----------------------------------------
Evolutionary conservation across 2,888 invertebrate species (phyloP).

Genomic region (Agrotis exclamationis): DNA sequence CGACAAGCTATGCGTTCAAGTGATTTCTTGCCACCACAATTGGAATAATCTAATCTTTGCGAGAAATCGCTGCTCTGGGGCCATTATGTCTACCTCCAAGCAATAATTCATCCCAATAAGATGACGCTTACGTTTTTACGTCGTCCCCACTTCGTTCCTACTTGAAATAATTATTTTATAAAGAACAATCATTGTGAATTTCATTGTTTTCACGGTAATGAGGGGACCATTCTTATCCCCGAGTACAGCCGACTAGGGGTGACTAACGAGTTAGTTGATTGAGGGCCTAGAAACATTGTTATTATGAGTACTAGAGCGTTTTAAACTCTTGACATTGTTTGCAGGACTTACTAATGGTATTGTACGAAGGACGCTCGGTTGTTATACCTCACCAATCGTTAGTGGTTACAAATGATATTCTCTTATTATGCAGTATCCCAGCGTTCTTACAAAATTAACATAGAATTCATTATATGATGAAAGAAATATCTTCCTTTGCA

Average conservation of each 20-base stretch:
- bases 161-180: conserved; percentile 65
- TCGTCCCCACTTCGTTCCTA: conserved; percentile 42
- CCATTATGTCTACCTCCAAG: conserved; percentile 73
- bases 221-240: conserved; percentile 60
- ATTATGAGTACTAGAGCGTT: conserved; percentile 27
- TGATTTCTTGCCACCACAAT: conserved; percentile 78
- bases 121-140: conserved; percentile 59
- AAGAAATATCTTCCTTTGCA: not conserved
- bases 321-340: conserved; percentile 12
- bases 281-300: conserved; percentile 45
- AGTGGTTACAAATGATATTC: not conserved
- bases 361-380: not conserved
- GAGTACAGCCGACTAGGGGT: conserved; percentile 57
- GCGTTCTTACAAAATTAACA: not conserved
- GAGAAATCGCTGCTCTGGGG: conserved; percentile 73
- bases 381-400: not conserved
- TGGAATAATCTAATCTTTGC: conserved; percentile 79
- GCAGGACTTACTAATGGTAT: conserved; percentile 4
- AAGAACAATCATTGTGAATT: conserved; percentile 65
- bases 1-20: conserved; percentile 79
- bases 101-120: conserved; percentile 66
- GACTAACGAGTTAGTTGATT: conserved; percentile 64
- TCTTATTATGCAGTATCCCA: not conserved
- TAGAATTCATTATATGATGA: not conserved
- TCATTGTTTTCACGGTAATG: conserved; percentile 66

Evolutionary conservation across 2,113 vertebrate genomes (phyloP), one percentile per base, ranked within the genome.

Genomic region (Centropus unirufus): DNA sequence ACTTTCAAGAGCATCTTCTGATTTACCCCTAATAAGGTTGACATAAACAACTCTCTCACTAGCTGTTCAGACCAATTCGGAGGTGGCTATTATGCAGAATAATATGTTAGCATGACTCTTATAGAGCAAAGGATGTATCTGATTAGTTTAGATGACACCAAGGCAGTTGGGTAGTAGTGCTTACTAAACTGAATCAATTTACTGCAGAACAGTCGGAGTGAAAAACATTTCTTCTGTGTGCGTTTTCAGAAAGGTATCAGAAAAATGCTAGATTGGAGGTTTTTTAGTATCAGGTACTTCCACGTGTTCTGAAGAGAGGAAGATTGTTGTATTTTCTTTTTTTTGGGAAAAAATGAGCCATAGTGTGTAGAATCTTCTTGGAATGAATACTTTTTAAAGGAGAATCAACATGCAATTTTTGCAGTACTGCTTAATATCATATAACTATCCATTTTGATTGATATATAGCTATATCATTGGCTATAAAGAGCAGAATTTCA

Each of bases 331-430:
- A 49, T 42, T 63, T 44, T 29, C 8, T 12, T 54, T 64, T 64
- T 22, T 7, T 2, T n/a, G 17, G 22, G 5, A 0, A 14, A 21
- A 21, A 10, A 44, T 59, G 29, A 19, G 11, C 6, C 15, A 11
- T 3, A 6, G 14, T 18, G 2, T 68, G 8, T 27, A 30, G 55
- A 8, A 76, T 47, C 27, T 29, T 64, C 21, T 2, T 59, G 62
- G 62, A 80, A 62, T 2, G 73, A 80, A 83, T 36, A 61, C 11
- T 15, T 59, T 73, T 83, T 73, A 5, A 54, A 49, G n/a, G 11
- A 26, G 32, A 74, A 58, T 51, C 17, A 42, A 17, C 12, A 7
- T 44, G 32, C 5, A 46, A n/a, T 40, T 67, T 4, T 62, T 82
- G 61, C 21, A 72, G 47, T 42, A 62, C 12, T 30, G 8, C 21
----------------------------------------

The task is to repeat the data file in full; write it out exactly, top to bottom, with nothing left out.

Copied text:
Evolutionary conservation across 2,888 invertebrate species (phyloP).

Genomic region (Agrotis exclamationis): DNA sequence CGACAAGCTATGCGTTCAAGTGATTTCTTGCCACCACAATTGGAATAATCTAATCTTTGCGAGAAATCGCTGCTCTGGGGCCATTATGTCTACCTCCAAGCAATAATTCATCCCAATAAGATGACGCTTACGTTTTTACGTCGTCCCCACTTCGTTCCTACTTGAAATAATTATTTTATAAAGAACAATCATTGTGAATTTCATTGTTTTCACGGTAATGAGGGGACCATTCTTATCCCCGAGTACAGCCGACTAGGGGTGACTAACGAGTTAGTTGATTGAGGGCCTAGAAACATTGTTATTATGAGTACTAGAGCGTTTTAAACTCTTGACATTGTTTGCAGGACTTACTAATGGTATTGTACGAAGGACGCTCGGTTGTTATACCTCACCAATCGTTAGTGGTTACAAATGATATTCTCTTATTATGCAGTATCCCAGCGTTCTTACAAAATTAACATAGAATTCATTATATGATGAAAGAAATATCTTCCTTTGCA

Average conservation of each 20-base stretch:
- bases 161-180: conserved; percentile 65
- TCGTCCCCACTTCGTTCCTA: conserved; percentile 42
- CCATTATGTCTACCTCCAAG: conserved; percentile 73
- bases 221-240: conserved; percentile 60
- ATTATGAGTACTAGAGCGTT: conserved; percentile 27
- TGATTTCTTGCCACCACAAT: conserved; percentile 78
- bases 121-140: conserved; percentile 59
- AAGAAATATCTTCCTTTGCA: not conserved
- bases 321-340: conserved; percentile 12
- bases 281-300: conserved; percentile 45
- AGTGGTTACAAATGATATTC: not conserved
- bases 361-380: not conserved
- GAGTACAGCCGACTAGGGGT: conserved; percentile 57
- GCGTTCTTACAAAATTAACA: not conserved
- GAGAAATCGCTGCTCTGGGG: conserved; percentile 73
- bases 381-400: not conserved
- TGGAATAATCTAATCTTTGC: conserved; percentile 79
- GCAGGACTTACTAATGGTAT: conserved; percentile 4
- AAGAACAATCATTGTGAATT: conserved; percentile 65
- bases 1-20: conserved; percentile 79
- bases 101-120: conserved; percentile 66
- GACTAACGAGTTAGTTGATT: conserved; percentile 64
- TCTTATTATGCAGTATCCCA: not conserved
- TAGAATTCATTATATGATGA: not conserved
- TCATTGTTTTCACGGTAATG: conserved; percentile 66

Evolutionary conservation across 2,113 vertebrate genomes (phyloP), one percentile per base, ranked within the genome.

Genomic region (Centropus unirufus): DNA sequence ACTTTCAAGAGCATCTTCTGATTTACCCCTAATAAGGTTGACATAAACAACTCTCTCACTAGCTGTTCAGACCAATTCGGAGGTGGCTATTATGCAGAATAATATGTTAGCATGACTCTTATAGAGCAAAGGATGTATCTGATTAGTTTAGATGACACCAAGGCAGTTGGGTAGTAGTGCTTACTAAACTGAATCAATTTACTGCAGAACAGTCGGAGTGAAAAACATTTCTTCTGTGTGCGTTTTCAGAAAGGTATCAGAAAAATGCTAGATTGGAGGTTTTTTAGTATCAGGTACTTCCACGTGTTCTGAAGAGAGGAAGATTGTTGTATTTTCTTTTTTTTGGGAAAAAATGAGCCATAGTGTGTAGAATCTTCTTGGAATGAATACTTTTTAAAGGAGAATCAACATGCAATTTTTGCAGTACTGCTTAATATCATATAACTATCCATTTTGATTGATATATAGCTATATCATTGGCTATAAAGAGCAGAATTTCA

Each of bases 331-430:
- A 49, T 42, T 63, T 44, T 29, C 8, T 12, T 54, T 64, T 64
- T 22, T 7, T 2, T n/a, G 17, G 22, G 5, A 0, A 14, A 21
- A 21, A 10, A 44, T 59, G 29, A 19, G 11, C 6, C 15, A 11
- T 3, A 6, G 14, T 18, G 2, T 68, G 8, T 27, A 30, G 55
- A 8, A 76, T 47, C 27, T 29, T 64, C 21, T 2, T 59, G 62
- G 62, A 80, A 62, T 2, G 73, A 80, A 83, T 36, A 61, C 11
- T 15, T 59, T 73, T 83, T 73, A 5, A 54, A 49, G n/a, G 11
- A 26, G 32, A 74, A 58, T 51, C 17, A 42, A 17, C 12, A 7
- T 44, G 32, C 5, A 46, A n/a, T 40, T 67, T 4, T 62, T 82
- G 61, C 21, A 72, G 47, T 42, A 62, C 12, T 30, G 8, C 21